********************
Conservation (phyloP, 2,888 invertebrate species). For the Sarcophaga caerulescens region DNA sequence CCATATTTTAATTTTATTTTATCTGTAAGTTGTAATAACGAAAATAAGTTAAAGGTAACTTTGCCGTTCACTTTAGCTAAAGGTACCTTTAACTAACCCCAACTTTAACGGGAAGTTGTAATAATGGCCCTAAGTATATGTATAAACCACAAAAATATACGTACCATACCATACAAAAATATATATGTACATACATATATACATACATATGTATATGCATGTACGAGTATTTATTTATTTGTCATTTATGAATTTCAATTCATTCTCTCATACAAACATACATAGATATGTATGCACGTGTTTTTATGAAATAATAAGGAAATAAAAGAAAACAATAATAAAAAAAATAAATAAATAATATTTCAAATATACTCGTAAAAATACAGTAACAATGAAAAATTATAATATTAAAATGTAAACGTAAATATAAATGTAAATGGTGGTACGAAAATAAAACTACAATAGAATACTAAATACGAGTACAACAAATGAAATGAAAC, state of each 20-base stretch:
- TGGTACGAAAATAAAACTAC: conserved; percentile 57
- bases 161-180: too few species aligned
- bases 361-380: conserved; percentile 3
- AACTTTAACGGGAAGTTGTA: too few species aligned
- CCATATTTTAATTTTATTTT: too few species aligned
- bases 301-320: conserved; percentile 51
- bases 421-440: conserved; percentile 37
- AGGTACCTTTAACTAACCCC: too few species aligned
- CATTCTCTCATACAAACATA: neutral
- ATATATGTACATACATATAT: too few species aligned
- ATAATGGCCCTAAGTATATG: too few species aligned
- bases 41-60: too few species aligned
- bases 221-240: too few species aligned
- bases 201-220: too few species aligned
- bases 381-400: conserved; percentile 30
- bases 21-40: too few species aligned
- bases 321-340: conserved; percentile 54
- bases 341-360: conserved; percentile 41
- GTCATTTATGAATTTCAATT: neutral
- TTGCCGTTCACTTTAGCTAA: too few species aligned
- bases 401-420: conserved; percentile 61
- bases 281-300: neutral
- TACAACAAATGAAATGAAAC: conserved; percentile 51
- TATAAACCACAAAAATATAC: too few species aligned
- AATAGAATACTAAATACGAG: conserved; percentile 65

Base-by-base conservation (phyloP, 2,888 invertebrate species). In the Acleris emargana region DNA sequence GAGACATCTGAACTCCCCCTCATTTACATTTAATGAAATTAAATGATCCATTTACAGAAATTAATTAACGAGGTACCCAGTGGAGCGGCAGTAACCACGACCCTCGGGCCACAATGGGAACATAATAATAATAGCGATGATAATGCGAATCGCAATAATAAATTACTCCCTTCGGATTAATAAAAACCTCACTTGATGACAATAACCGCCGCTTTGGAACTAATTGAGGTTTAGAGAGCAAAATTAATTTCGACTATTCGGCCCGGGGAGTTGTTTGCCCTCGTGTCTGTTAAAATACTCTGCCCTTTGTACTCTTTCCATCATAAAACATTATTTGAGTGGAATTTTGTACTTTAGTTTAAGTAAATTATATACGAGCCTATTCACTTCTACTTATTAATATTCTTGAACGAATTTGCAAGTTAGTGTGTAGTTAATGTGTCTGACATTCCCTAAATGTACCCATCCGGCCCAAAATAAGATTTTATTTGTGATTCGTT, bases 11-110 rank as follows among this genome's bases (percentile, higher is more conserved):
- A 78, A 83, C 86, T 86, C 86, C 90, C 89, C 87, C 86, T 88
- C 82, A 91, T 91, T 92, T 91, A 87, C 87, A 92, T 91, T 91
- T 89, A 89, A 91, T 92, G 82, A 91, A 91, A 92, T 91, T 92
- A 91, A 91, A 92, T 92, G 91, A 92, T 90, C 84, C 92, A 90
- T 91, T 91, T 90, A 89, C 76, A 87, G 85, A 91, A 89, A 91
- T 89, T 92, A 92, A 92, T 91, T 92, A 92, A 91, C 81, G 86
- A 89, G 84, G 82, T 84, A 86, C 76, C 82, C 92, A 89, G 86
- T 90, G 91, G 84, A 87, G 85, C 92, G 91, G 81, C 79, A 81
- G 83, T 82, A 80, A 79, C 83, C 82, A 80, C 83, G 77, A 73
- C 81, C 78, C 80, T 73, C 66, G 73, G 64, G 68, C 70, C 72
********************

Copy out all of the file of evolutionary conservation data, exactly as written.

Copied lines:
Conservation (phyloP, 2,888 invertebrate species). For the Sarcophaga caerulescens region DNA sequence CCATATTTTAATTTTATTTTATCTGTAAGTTGTAATAACGAAAATAAGTTAAAGGTAACTTTGCCGTTCACTTTAGCTAAAGGTACCTTTAACTAACCCCAACTTTAACGGGAAGTTGTAATAATGGCCCTAAGTATATGTATAAACCACAAAAATATACGTACCATACCATACAAAAATATATATGTACATACATATATACATACATATGTATATGCATGTACGAGTATTTATTTATTTGTCATTTATGAATTTCAATTCATTCTCTCATACAAACATACATAGATATGTATGCACGTGTTTTTATGAAATAATAAGGAAATAAAAGAAAACAATAATAAAAAAAATAAATAAATAATATTTCAAATATACTCGTAAAAATACAGTAACAATGAAAAATTATAATATTAAAATGTAAACGTAAATATAAATGTAAATGGTGGTACGAAAATAAAACTACAATAGAATACTAAATACGAGTACAACAAATGAAATGAAAC, state of each 20-base stretch:
- TGGTACGAAAATAAAACTAC: conserved; percentile 57
- bases 161-180: too few species aligned
- bases 361-380: conserved; percentile 3
- AACTTTAACGGGAAGTTGTA: too few species aligned
- CCATATTTTAATTTTATTTT: too few species aligned
- bases 301-320: conserved; percentile 51
- bases 421-440: conserved; percentile 37
- AGGTACCTTTAACTAACCCC: too few species aligned
- CATTCTCTCATACAAACATA: neutral
- ATATATGTACATACATATAT: too few species aligned
- ATAATGGCCCTAAGTATATG: too few species aligned
- bases 41-60: too few species aligned
- bases 221-240: too few species aligned
- bases 201-220: too few species aligned
- bases 381-400: conserved; percentile 30
- bases 21-40: too few species aligned
- bases 321-340: conserved; percentile 54
- bases 341-360: conserved; percentile 41
- GTCATTTATGAATTTCAATT: neutral
- TTGCCGTTCACTTTAGCTAA: too few species aligned
- bases 401-420: conserved; percentile 61
- bases 281-300: neutral
- TACAACAAATGAAATGAAAC: conserved; percentile 51
- TATAAACCACAAAAATATAC: too few species aligned
- AATAGAATACTAAATACGAG: conserved; percentile 65

Base-by-base conservation (phyloP, 2,888 invertebrate species). In the Acleris emargana region DNA sequence GAGACATCTGAACTCCCCCTCATTTACATTTAATGAAATTAAATGATCCATTTACAGAAATTAATTAACGAGGTACCCAGTGGAGCGGCAGTAACCACGACCCTCGGGCCACAATGGGAACATAATAATAATAGCGATGATAATGCGAATCGCAATAATAAATTACTCCCTTCGGATTAATAAAAACCTCACTTGATGACAATAACCGCCGCTTTGGAACTAATTGAGGTTTAGAGAGCAAAATTAATTTCGACTATTCGGCCCGGGGAGTTGTTTGCCCTCGTGTCTGTTAAAATACTCTGCCCTTTGTACTCTTTCCATCATAAAACATTATTTGAGTGGAATTTTGTACTTTAGTTTAAGTAAATTATATACGAGCCTATTCACTTCTACTTATTAATATTCTTGAACGAATTTGCAAGTTAGTGTGTAGTTAATGTGTCTGACATTCCCTAAATGTACCCATCCGGCCCAAAATAAGATTTTATTTGTGATTCGTT, bases 11-110 rank as follows among this genome's bases (percentile, higher is more conserved):
- A 78, A 83, C 86, T 86, C 86, C 90, C 89, C 87, C 86, T 88
- C 82, A 91, T 91, T 92, T 91, A 87, C 87, A 92, T 91, T 91
- T 89, A 89, A 91, T 92, G 82, A 91, A 91, A 92, T 91, T 92
- A 91, A 91, A 92, T 92, G 91, A 92, T 90, C 84, C 92, A 90
- T 91, T 91, T 90, A 89, C 76, A 87, G 85, A 91, A 89, A 91
- T 89, T 92, A 92, A 92, T 91, T 92, A 92, A 91, C 81, G 86
- A 89, G 84, G 82, T 84, A 86, C 76, C 82, C 92, A 89, G 86
- T 90, G 91, G 84, A 87, G 85, C 92, G 91, G 81, C 79, A 81
- G 83, T 82, A 80, A 79, C 83, C 82, A 80, C 83, G 77, A 73
- C 81, C 78, C 80, T 73, C 66, G 73, G 64, G 68, C 70, C 72